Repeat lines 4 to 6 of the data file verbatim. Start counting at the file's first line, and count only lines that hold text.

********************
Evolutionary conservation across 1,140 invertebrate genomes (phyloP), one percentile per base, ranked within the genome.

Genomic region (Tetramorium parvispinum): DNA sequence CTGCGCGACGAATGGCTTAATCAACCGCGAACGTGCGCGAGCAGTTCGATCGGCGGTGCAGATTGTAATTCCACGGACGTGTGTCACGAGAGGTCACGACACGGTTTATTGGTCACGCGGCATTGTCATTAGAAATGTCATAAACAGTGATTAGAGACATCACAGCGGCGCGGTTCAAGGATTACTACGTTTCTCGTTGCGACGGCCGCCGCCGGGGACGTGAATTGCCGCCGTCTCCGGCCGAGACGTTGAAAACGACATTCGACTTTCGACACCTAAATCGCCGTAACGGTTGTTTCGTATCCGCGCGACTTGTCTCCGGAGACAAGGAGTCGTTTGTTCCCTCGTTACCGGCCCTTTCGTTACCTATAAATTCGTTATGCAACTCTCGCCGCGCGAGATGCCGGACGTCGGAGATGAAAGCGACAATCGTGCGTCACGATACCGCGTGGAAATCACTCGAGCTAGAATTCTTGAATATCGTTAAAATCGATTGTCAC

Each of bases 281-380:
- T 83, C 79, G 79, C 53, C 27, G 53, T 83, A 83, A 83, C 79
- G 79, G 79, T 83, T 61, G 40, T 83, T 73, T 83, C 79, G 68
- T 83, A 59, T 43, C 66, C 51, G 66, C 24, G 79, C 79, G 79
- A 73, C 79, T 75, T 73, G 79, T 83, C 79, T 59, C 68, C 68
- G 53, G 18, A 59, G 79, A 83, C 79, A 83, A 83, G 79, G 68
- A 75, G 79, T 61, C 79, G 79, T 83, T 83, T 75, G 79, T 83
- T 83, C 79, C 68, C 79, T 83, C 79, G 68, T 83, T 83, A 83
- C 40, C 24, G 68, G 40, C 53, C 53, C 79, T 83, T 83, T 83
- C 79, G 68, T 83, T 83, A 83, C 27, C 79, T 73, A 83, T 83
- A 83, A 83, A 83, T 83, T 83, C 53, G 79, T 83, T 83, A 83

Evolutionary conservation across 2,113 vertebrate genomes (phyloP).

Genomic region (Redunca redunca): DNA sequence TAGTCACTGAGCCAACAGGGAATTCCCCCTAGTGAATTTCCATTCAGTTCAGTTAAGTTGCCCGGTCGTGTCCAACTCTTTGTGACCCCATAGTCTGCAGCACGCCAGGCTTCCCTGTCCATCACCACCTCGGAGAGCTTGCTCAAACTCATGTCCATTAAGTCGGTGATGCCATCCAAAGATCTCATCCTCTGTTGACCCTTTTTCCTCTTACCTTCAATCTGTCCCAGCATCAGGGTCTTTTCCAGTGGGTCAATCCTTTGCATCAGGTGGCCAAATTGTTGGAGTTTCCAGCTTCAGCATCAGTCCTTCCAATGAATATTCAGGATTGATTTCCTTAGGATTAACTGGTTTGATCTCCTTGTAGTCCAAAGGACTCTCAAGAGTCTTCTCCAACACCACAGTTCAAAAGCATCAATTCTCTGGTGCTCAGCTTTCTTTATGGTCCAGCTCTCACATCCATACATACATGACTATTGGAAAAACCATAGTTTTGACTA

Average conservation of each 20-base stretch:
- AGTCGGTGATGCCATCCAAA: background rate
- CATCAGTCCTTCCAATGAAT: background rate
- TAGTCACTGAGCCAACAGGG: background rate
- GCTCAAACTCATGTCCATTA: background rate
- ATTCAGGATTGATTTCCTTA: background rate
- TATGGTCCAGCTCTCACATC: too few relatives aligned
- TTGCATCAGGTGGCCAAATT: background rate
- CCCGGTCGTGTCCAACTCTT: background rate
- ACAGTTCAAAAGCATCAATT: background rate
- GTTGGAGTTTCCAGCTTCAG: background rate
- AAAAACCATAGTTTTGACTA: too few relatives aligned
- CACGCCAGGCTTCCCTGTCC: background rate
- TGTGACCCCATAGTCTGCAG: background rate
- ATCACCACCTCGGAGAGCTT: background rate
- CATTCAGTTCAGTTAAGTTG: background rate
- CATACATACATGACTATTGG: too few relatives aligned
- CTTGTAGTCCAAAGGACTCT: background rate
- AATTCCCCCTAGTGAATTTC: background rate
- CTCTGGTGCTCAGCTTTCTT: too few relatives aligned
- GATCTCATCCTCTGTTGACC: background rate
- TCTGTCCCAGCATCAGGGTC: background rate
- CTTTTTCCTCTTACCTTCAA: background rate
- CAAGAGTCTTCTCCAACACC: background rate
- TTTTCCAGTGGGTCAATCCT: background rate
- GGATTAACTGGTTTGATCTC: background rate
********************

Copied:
- T 83, C 79, G 79, C 53, C 27, G 53, T 83, A 83, A 83, C 79
- G 79, G 79, T 83, T 61, G 40, T 83, T 73, T 83, C 79, G 68
- T 83, A 59, T 43, C 66, C 51, G 66, C 24, G 79, C 79, G 79